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ASMFC 2019 Winter Meeting Final Agenda and Meeting Materials Mid-Atlantic Council Seeks Public Input for Next Five-Year Strategic Plan Coastal Recreational Fisheries Forum set for Friday, April 26, 2019 MD closed cobia fishery from Jan 1 to April 30 Maryland sets tautog regulations Effective Jan 1, 2019 DNREC’s Division of Parks & Recreation to host public meeting on proposed changes in surf fishing program NOAA Seeks New Members for Marine Fisheries Advisory Committee NOAA Fisheries Seeks Comments on Proposed Summer Flounder, Scup, and Black Sea Bass Specs Delaware to hold ASMFC hearing on Summer Flounder and Black Sea Bass recreational management on November 8 in Dover DNREC’s Division of Fish & Wildlife announces expansion of recreational black sea bass season
Delaware’s recreational summer flounder size limit to increase to 17 inches effective April 1 Possession limit and season dates unchanged
Wednesday, March 15, 2017

DOVER (March 15, 2017) – Effective April 1, Delaware’s recreational minimum size limit for summer flounder will increase to 17 inches. DNREC Secretary David S. Small signed an Emergency Secretary’s Order to increase Delaware’s minimum size limit regulation by one inch to remain compliant with an addendum to the Atlantic States Marine Fisheries Commission’s (ASMFC) Summer Flounder, Scup and Black Sea Bass Fishery Management Plan (FMP). Delaware’s flounder four-fish possession limit and year-round open season remain unchanged.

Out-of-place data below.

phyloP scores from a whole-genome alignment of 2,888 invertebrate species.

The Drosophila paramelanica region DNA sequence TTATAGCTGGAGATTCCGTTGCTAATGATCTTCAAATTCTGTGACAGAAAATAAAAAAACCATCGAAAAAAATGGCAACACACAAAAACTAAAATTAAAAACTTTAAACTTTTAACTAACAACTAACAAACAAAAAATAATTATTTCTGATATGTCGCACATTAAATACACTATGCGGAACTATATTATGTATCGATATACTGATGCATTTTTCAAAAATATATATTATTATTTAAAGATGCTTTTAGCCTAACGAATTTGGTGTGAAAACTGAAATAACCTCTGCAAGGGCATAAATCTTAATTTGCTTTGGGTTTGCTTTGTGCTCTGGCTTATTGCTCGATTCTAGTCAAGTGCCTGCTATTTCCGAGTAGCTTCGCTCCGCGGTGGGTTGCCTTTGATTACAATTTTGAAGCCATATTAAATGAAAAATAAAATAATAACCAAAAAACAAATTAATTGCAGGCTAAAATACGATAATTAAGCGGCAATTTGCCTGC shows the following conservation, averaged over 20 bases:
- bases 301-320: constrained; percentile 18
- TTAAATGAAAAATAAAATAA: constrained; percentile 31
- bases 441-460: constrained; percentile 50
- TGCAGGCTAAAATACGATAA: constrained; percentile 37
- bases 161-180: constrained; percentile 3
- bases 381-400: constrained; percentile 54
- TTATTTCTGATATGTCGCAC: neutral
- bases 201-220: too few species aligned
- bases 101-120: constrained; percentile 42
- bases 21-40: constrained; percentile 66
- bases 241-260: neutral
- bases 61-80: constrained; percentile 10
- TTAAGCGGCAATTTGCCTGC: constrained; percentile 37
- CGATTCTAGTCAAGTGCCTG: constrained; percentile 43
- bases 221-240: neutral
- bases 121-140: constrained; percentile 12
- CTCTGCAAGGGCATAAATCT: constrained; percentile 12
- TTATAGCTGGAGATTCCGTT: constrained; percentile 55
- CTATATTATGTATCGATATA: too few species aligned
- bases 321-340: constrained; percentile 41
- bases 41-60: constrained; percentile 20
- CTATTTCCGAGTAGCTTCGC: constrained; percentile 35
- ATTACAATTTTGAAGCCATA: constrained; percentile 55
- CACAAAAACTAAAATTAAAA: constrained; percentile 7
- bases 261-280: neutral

Recreational harvest reductions also were required in other coastal states. The decision was made after consulting with Delaware’s ASMFC regional neighbors Maryland and Virginia, both of which also have committed to adopting a 17-inch minimum size limit and a four-fish possession limit by April 1.

An emergency regulation was necessary to meet the implementation target date, remain compliant with the FMP and to protect the summer flounder resource from overfishing. In addition, such action will allow sufficient time for Delaware’s fishing community to plan for this important fishery.

Harvest reductions were based on recent stock assessment updates that determined the summer flounder population is experiencing excess harvest that could result in a detrimental population reduction. Although spawning stock biomass is above the target threshold, juvenile production has been below average for the past six years.

Harvest reductions were necessary in the coastwide commercial fishery as well, but these reductions are achieved through quotas and monitoring.

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